`Parkinson`s gene could extend lifespan`
Los Angeles: Scientists have zero-ed in on a gene linked to Parkinson`s disease that plays a role in delaying ageing in fruit flies, says a US study.
The University of California, Los Angeles (UCLA) life scientists have identified a gene previously implicated in Parkinson`s disease that can delay the onset of ageing and extend the healthy life span of fruit flies.
The research, they say, could have important implications for ageing and disease in humans.
The gene, called parkin, serves at least two vital functions: It marks damaged proteins so that cells can discard them before they become toxic, and it is believed to play a key role in the removal of damaged mitochondria from cells.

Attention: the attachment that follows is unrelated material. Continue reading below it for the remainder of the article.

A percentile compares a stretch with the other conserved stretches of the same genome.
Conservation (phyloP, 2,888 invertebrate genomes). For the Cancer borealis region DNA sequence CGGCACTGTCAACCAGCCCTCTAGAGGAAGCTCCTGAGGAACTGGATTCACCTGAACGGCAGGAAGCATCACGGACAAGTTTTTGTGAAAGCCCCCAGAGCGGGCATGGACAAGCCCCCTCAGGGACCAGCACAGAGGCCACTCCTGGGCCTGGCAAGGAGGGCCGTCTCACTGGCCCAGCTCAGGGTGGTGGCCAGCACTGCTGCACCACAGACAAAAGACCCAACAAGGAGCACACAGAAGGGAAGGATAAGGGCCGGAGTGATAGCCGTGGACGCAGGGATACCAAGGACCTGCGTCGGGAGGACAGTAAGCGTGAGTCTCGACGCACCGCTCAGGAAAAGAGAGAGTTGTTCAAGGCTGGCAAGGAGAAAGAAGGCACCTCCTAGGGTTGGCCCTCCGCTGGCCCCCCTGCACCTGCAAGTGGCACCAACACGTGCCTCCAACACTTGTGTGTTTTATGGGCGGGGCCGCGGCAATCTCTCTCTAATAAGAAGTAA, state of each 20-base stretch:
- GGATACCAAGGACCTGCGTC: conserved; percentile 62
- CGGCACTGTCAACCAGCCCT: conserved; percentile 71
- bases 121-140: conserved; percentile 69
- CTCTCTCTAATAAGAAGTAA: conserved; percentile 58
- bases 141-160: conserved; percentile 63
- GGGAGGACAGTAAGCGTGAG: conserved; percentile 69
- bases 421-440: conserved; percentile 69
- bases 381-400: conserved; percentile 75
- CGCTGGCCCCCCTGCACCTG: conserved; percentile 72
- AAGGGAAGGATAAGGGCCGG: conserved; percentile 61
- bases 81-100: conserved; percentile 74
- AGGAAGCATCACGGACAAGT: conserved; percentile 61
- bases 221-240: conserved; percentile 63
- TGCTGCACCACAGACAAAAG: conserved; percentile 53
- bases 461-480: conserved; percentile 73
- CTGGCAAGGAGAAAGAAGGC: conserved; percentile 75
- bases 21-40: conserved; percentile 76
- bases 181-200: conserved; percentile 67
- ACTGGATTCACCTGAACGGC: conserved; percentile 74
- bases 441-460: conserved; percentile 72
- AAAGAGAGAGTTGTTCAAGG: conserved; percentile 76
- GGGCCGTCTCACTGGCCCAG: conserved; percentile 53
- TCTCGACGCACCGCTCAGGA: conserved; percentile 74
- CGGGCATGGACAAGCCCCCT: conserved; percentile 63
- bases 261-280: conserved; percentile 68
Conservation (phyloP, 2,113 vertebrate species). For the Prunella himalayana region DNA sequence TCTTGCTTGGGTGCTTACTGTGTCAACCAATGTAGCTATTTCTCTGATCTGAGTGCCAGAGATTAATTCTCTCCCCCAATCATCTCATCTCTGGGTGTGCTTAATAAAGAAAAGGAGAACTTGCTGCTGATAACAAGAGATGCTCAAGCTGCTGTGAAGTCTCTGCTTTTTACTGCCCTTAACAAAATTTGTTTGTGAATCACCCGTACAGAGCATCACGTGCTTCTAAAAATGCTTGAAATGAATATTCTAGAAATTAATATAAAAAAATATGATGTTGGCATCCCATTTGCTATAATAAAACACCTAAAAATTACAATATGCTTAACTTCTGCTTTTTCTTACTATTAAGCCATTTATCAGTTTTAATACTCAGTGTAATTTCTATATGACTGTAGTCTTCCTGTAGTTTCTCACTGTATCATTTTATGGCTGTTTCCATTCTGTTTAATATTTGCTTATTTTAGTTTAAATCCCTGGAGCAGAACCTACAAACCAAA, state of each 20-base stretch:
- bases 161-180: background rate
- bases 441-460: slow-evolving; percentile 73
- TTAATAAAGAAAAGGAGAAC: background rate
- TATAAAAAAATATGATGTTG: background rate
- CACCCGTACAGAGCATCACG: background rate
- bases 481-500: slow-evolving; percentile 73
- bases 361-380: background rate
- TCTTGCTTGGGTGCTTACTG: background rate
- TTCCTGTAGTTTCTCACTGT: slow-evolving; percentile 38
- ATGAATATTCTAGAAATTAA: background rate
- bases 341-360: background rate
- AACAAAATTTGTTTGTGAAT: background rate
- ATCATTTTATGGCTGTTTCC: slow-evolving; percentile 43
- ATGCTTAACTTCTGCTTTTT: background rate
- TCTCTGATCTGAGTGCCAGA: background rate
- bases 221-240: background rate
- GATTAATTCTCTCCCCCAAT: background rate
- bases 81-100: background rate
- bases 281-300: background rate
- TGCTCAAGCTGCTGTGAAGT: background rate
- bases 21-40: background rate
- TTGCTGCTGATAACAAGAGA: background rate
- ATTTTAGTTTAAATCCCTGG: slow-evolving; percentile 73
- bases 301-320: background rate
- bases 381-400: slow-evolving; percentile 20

"Ageing is a major risk factor for the development and progression of many neurodegenerative diseases," said David Walker, an associate professor of integrative biology and physiology at UCLA and senior author of the research. "We think that our findings shed light on the molecular mechanisms that connect these processes."
In the research, published Tuesday in the early online edition of the journal Proceedings of the National Academy of Sciences, Walker and his colleagues show that parkin can modulate the ageing process in fruit flies, which typically live less than two months.
The researchers increased parkin levels in the cells of the flies and found that this extended their life span by more than 25 percent, compared with a control group that did not receive additional parkin.